In launching Pivotal, the partnership of EMC, VMware and GE is attempting to refocus the conversation in the market about how a new generation of applications that use big data will be built.
Paul Maritz, the former long-time Microsoft executive and VMware CEO who now heads Pivotal, says theres a lack of an application development platform with built-in capabilities to manage and analyze large quantities of data geared toward the enterprise. Pivotal is a new platform for a new era, he says.
As such, Pivotal is bringing to the forefront the platform as a service (PaaS) market, a niche area of cloud computing that pundits, and vendors, believe could play a critical role in the future of how applications are developed.
[BACKGROUND: Pivotal launched from EMC, VMware technologies]
Platform as a service (PaaS) is at its core about providing a framework for developing new applications in the cloud. The market is young and immature research firm Gartner says PaaS represents about 1% of the $131 million cloud computing market significantly less than the 15% stake software as a service (SaaS) holds and the 5.5% portion made up by infrastructure as a service (IaaS), the latter of which Gartner says is the fastest growing portion of the cloud computing market.
Pivotal dropped a hammer on the rest of the market Wednesday though, says Krishnan Subramanian, an analyst at Rishidot Research who follows the PaaS industry. So far the PaaS market has been made up of vendors like Heroku (which is owned by Salesforce.com), Engine Yard, CloudBees, AppFog and Apprenda. Most of these companies provide developers with a platform for writing code and not having to worry about configuring the underlying infrastructure to deploy applications. Subramanian says Pivotal is one of the first companies to speak about PaaS with a heavy emphasis on big data and accompanying analytics. Pivotal is building a different kind of platform around big data, he says. Theyre taking the market in a slightly different direction.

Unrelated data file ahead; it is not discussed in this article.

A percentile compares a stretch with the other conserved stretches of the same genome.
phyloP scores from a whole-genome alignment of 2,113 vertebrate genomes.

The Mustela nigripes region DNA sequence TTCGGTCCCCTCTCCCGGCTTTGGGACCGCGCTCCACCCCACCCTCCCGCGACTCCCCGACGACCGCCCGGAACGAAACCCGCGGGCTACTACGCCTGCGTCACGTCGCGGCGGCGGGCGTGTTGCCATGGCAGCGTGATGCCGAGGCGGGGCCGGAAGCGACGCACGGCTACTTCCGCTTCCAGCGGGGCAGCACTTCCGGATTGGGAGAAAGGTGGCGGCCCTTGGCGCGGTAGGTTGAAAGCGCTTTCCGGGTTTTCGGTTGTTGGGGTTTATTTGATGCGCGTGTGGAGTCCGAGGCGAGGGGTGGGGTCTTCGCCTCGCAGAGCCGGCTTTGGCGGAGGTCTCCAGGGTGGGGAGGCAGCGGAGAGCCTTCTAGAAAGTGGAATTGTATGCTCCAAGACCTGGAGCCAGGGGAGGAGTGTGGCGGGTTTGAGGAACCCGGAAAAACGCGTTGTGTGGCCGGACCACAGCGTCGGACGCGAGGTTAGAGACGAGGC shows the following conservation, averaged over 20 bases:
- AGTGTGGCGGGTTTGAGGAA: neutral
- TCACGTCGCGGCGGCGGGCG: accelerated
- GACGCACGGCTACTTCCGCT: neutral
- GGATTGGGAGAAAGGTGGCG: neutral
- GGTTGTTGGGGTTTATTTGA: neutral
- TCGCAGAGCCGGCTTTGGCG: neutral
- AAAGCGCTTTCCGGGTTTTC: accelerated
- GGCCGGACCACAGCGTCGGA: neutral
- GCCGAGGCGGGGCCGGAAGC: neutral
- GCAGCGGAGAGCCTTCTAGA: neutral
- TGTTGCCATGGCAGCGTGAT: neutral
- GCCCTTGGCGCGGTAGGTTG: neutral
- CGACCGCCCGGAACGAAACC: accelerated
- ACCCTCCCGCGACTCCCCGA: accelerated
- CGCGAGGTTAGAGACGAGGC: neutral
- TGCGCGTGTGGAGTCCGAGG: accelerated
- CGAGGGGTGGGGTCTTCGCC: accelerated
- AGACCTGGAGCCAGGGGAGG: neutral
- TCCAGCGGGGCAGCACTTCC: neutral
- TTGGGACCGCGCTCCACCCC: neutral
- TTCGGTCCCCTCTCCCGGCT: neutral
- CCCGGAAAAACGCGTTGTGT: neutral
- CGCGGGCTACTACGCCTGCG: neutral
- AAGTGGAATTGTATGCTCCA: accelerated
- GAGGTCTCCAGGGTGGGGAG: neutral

During the launch event, Maritz said enterprises require "a set of new applications that can be easily run on existing substrates" to take advantage of the huge amount of data that will be available for companies. Leading technology companies have realized how to leverage big data, but many enterprises are struggling with it. Were in a world of big data, Subramanian says, agreeing with Maritz, and adds that new apps will need to be made to handle that data.
Pivotal takes a three-pronged approach to providing a platform for building apps, managing that data, and running it either on enterprises own equipment, or on one of a variety of public clouds, including Amazon and OpenStack, officials said. Pivotal incorporates several projects from both EMC and VMware, including EMCs distribution of Apache Hadoop, as well as VMwares Cloud Foundry PaaS.
Pivotal is the first application platform that combines cloud, Big Data, and rapid application development and it represents a fundamental shift in enterprise IT, says Hyoun Park, principal analyst at Nucleus Research. By creating an enterprise-grade Big Data application platform, Pivotal has the opportunity to quickly unlock value from transactional data that has traditionally been archived and ignored without requiring a long period of up training, integration, and upfront development time.
A $105 million investment from industrial giant GE, which was also announced Wednesday, should not be understated, he adds. GE will be a test-bed for proving the value of analyzing data on this new platform.
Its not happening right now though: Pivotal is set to release its first products in the fourth quarter. With backers such as EMC and VMware, which hold significant takes in enterprise shops, plus a reference customer in GE already on board, Pivotal will likely be a force to be reckoned with in the cloud and app development markets going forward.
Network World senior writer Brandon Butler covers cloud computing and social collaboration. He can be reached at BButler@nww.com and found on Twitter at @BButlerNWW.
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